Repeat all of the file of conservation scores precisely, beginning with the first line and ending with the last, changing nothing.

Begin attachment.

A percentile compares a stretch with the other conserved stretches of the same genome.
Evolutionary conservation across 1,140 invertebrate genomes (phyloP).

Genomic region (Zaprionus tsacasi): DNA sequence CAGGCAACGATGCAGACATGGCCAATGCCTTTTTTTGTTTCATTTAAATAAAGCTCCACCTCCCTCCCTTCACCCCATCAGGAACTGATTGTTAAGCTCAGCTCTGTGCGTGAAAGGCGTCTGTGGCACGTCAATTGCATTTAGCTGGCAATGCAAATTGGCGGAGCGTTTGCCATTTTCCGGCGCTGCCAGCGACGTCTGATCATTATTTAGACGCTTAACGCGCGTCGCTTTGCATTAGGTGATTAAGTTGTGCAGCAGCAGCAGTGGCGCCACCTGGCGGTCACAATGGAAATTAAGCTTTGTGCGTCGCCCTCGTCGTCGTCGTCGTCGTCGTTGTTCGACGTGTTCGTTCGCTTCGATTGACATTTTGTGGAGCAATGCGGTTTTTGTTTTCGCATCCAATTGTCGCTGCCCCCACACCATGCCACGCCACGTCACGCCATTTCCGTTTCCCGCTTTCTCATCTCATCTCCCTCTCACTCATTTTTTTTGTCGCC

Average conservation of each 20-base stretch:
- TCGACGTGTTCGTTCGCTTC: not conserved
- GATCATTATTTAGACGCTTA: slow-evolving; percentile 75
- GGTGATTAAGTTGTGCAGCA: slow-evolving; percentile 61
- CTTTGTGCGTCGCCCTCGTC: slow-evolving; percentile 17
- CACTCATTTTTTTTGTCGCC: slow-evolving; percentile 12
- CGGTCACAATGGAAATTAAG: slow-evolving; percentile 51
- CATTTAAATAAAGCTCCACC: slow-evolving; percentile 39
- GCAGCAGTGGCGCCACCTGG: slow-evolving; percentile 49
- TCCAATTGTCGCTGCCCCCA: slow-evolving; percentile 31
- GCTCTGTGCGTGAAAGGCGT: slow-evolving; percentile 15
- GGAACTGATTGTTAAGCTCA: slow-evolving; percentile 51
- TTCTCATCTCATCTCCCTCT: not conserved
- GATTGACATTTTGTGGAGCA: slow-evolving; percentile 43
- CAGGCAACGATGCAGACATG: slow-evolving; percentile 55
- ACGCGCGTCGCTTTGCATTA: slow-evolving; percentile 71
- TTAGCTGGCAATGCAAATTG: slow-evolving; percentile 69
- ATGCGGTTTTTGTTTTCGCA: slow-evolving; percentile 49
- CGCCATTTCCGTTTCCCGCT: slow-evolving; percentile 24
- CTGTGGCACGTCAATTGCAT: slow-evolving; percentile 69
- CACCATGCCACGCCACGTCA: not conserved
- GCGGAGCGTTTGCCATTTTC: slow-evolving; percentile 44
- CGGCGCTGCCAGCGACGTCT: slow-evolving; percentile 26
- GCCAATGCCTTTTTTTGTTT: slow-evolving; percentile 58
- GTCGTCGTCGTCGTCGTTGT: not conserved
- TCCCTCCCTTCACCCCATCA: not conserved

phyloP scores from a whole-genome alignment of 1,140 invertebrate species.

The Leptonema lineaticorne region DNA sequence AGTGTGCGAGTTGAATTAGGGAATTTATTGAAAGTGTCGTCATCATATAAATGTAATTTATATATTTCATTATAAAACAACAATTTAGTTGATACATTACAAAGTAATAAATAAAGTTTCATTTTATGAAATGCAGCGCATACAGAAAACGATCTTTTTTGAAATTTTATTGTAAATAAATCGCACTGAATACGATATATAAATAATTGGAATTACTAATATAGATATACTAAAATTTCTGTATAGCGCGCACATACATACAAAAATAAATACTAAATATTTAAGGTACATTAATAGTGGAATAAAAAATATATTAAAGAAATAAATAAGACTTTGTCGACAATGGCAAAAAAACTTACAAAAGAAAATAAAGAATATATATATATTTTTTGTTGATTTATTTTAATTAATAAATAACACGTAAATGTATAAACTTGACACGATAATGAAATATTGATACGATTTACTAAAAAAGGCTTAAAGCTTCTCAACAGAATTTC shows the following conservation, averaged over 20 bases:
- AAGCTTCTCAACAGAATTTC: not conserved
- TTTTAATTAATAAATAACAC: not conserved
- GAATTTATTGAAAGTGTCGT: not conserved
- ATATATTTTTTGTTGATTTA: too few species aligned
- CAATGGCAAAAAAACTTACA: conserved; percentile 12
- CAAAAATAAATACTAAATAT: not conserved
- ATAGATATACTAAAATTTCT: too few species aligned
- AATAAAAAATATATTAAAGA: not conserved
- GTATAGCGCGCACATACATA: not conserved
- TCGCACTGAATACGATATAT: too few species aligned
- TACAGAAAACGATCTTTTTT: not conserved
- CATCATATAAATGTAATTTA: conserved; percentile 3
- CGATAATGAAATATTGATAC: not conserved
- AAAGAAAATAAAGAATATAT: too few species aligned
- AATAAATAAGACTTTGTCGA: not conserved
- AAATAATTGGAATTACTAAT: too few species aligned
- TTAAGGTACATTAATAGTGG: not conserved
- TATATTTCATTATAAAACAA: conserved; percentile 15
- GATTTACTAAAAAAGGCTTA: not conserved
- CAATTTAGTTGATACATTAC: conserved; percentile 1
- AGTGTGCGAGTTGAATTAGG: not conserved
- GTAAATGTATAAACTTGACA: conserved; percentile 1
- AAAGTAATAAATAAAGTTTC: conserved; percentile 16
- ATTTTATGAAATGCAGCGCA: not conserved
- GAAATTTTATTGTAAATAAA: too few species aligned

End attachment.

A percentile compares a stretch with the other conserved stretches of the same genome.
Evolutionary conservation across 1,140 invertebrate genomes (phyloP).

Genomic region (Zaprionus tsacasi): DNA sequence CAGGCAACGATGCAGACATGGCCAATGCCTTTTTTTGTTTCATTTAAATAAAGCTCCACCTCCCTCCCTTCACCCCATCAGGAACTGATTGTTAAGCTCAGCTCTGTGCGTGAAAGGCGTCTGTGGCACGTCAATTGCATTTAGCTGGCAATGCAAATTGGCGGAGCGTTTGCCATTTTCCGGCGCTGCCAGCGACGTCTGATCATTATTTAGACGCTTAACGCGCGTCGCTTTGCATTAGGTGATTAAGTTGTGCAGCAGCAGCAGTGGCGCCACCTGGCGGTCACAATGGAAATTAAGCTTTGTGCGTCGCCCTCGTCGTCGTCGTCGTCGTCGTTGTTCGACGTGTTCGTTCGCTTCGATTGACATTTTGTGGAGCAATGCGGTTTTTGTTTTCGCATCCAATTGTCGCTGCCCCCACACCATGCCACGCCACGTCACGCCATTTCCGTTTCCCGCTTTCTCATCTCATCTCCCTCTCACTCATTTTTTTTGTCGCC

Average conservation of each 20-base stretch:
- TCGACGTGTTCGTTCGCTTC: not conserved
- GATCATTATTTAGACGCTTA: slow-evolving; percentile 75
- GGTGATTAAGTTGTGCAGCA: slow-evolving; percentile 61
- CTTTGTGCGTCGCCCTCGTC: slow-evolving; percentile 17
- CACTCATTTTTTTTGTCGCC: slow-evolving; percentile 12
- CGGTCACAATGGAAATTAAG: slow-evolving; percentile 51
- CATTTAAATAAAGCTCCACC: slow-evolving; percentile 39
- GCAGCAGTGGCGCCACCTGG: slow-evolving; percentile 49
- TCCAATTGTCGCTGCCCCCA: slow-evolving; percentile 31
- GCTCTGTGCGTGAAAGGCGT: slow-evolving; percentile 15
- GGAACTGATTGTTAAGCTCA: slow-evolving; percentile 51
- TTCTCATCTCATCTCCCTCT: not conserved
- GATTGACATTTTGTGGAGCA: slow-evolving; percentile 43
- CAGGCAACGATGCAGACATG: slow-evolving; percentile 55
- ACGCGCGTCGCTTTGCATTA: slow-evolving; percentile 71
- TTAGCTGGCAATGCAAATTG: slow-evolving; percentile 69
- ATGCGGTTTTTGTTTTCGCA: slow-evolving; percentile 49
- CGCCATTTCCGTTTCCCGCT: slow-evolving; percentile 24
- CTGTGGCACGTCAATTGCAT: slow-evolving; percentile 69
- CACCATGCCACGCCACGTCA: not conserved
- GCGGAGCGTTTGCCATTTTC: slow-evolving; percentile 44
- CGGCGCTGCCAGCGACGTCT: slow-evolving; percentile 26
- GCCAATGCCTTTTTTTGTTT: slow-evolving; percentile 58
- GTCGTCGTCGTCGTCGTTGT: not conserved
- TCCCTCCCTTCACCCCATCA: not conserved

phyloP scores from a whole-genome alignment of 1,140 invertebrate species.

The Leptonema lineaticorne region DNA sequence AGTGTGCGAGTTGAATTAGGGAATTTATTGAAAGTGTCGTCATCATATAAATGTAATTTATATATTTCATTATAAAACAACAATTTAGTTGATACATTACAAAGTAATAAATAAAGTTTCATTTTATGAAATGCAGCGCATACAGAAAACGATCTTTTTTGAAATTTTATTGTAAATAAATCGCACTGAATACGATATATAAATAATTGGAATTACTAATATAGATATACTAAAATTTCTGTATAGCGCGCACATACATACAAAAATAAATACTAAATATTTAAGGTACATTAATAGTGGAATAAAAAATATATTAAAGAAATAAATAAGACTTTGTCGACAATGGCAAAAAAACTTACAAAAGAAAATAAAGAATATATATATATTTTTTGTTGATTTATTTTAATTAATAAATAACACGTAAATGTATAAACTTGACACGATAATGAAATATTGATACGATTTACTAAAAAAGGCTTAAAGCTTCTCAACAGAATTTC shows the following conservation, averaged over 20 bases:
- AAGCTTCTCAACAGAATTTC: not conserved
- TTTTAATTAATAAATAACAC: not conserved
- GAATTTATTGAAAGTGTCGT: not conserved
- ATATATTTTTTGTTGATTTA: too few species aligned
- CAATGGCAAAAAAACTTACA: conserved; percentile 12
- CAAAAATAAATACTAAATAT: not conserved
- ATAGATATACTAAAATTTCT: too few species aligned
- AATAAAAAATATATTAAAGA: not conserved
- GTATAGCGCGCACATACATA: not conserved
- TCGCACTGAATACGATATAT: too few species aligned
- TACAGAAAACGATCTTTTTT: not conserved
- CATCATATAAATGTAATTTA: conserved; percentile 3
- CGATAATGAAATATTGATAC: not conserved
- AAAGAAAATAAAGAATATAT: too few species aligned
- AATAAATAAGACTTTGTCGA: not conserved
- AAATAATTGGAATTACTAAT: too few species aligned
- TTAAGGTACATTAATAGTGG: not conserved
- TATATTTCATTATAAAACAA: conserved; percentile 15
- GATTTACTAAAAAAGGCTTA: not conserved
- CAATTTAGTTGATACATTAC: conserved; percentile 1
- AGTGTGCGAGTTGAATTAGG: not conserved
- GTAAATGTATAAACTTGACA: conserved; percentile 1
- AAAGTAATAAATAAAGTTTC: conserved; percentile 16
- ATTTTATGAAATGCAGCGCA: not conserved
- GAAATTTTATTGTAAATAAA: too few species aligned